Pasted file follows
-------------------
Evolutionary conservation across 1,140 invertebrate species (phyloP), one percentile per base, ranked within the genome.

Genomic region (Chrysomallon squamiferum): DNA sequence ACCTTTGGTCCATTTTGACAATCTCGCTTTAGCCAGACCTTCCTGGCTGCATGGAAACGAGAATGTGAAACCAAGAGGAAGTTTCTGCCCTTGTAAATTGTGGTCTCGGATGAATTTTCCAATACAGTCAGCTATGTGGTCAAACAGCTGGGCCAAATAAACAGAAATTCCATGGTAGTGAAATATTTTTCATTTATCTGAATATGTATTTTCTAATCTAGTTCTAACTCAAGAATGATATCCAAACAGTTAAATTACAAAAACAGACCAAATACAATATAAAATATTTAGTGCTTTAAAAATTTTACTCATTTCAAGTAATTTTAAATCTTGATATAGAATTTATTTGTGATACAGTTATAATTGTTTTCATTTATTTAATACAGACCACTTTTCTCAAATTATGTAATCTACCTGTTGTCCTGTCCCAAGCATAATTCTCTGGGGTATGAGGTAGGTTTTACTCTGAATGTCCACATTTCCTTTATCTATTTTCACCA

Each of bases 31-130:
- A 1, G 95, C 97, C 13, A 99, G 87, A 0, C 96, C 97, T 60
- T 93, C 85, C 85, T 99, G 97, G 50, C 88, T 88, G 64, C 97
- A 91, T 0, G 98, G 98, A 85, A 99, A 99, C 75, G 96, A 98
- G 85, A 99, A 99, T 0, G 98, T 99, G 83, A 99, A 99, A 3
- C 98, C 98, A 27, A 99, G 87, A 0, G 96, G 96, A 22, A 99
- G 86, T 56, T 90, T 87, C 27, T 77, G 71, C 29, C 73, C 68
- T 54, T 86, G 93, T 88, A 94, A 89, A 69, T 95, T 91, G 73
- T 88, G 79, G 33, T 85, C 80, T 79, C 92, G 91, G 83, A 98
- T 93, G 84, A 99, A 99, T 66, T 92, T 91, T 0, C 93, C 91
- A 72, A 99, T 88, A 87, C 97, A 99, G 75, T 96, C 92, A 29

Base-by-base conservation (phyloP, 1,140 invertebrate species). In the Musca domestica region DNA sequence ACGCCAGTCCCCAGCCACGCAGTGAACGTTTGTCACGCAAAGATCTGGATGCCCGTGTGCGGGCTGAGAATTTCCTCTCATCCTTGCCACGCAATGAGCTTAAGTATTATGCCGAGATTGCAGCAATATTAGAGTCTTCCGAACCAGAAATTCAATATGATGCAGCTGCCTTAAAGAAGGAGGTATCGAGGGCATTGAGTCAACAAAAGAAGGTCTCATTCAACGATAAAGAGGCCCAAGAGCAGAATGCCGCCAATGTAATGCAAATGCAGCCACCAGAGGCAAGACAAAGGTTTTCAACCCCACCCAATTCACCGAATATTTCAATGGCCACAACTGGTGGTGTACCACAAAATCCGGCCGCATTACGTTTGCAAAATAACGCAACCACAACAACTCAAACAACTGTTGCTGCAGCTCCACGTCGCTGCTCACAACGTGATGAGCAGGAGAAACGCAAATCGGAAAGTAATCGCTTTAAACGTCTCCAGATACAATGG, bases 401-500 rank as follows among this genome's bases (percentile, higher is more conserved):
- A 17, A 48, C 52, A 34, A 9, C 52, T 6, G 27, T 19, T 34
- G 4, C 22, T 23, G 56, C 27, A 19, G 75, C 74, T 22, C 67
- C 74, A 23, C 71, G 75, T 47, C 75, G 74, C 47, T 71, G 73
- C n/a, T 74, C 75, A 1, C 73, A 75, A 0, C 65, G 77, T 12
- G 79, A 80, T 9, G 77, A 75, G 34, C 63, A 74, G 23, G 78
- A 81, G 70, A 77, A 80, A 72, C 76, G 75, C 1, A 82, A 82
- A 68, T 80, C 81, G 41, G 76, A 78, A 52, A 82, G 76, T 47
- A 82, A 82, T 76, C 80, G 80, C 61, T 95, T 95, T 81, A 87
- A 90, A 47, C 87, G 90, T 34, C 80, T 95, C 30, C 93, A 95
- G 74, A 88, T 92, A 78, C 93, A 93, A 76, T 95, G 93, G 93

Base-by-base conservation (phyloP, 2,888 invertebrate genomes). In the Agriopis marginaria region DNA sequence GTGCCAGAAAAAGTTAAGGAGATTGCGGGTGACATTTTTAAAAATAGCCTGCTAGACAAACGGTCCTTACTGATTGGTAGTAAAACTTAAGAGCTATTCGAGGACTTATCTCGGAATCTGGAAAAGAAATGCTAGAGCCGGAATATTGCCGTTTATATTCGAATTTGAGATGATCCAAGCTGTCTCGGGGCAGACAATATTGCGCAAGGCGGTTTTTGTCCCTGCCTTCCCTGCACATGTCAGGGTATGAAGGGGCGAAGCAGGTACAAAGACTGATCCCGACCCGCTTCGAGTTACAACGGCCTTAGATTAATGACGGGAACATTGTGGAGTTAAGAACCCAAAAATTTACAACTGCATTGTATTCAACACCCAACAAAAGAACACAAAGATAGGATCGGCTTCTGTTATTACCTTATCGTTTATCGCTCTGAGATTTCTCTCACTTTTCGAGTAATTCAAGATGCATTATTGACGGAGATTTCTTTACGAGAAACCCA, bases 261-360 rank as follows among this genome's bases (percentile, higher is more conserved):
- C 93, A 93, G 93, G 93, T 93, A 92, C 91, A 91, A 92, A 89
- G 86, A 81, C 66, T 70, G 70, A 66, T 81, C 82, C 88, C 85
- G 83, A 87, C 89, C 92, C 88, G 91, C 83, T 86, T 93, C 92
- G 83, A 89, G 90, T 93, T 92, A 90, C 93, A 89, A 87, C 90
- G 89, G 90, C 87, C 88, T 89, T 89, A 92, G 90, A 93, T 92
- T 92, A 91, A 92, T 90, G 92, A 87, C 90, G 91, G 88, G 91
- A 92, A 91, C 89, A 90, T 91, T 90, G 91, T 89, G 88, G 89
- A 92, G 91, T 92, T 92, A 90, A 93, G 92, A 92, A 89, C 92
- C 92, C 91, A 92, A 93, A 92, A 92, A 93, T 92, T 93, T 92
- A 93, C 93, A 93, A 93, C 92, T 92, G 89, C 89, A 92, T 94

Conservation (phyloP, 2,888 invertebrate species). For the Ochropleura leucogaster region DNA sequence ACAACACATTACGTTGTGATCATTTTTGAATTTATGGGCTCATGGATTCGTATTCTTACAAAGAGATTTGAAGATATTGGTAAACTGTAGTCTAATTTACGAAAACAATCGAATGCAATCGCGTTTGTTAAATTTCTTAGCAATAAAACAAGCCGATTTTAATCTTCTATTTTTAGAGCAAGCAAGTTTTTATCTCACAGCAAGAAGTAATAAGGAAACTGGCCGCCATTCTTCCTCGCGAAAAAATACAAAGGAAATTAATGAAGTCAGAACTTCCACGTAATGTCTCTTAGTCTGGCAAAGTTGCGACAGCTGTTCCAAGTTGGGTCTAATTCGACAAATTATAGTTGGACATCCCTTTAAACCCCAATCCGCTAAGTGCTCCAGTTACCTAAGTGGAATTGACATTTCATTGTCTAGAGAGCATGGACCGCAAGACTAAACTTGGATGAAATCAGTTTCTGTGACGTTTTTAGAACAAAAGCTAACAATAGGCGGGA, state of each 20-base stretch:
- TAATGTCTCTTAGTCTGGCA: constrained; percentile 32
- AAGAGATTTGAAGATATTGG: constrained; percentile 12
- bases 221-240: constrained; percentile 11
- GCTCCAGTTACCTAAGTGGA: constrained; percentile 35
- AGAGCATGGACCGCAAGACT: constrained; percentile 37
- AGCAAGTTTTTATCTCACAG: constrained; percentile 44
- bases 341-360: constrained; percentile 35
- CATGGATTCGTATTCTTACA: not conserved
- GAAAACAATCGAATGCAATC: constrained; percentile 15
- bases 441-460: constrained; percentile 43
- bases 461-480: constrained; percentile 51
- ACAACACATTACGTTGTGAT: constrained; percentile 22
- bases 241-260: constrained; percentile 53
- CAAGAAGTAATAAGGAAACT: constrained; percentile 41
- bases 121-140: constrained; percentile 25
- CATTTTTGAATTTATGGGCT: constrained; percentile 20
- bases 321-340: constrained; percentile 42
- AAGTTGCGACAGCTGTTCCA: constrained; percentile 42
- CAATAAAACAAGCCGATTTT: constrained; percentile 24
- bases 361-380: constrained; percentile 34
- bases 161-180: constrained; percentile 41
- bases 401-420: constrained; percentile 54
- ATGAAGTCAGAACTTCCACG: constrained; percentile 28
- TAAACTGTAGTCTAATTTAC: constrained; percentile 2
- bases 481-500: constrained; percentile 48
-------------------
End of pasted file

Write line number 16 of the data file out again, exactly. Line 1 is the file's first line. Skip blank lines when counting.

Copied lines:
- G 4, C 22, T 23, G 56, C 27, A 19, G 75, C 74, T 22, C 67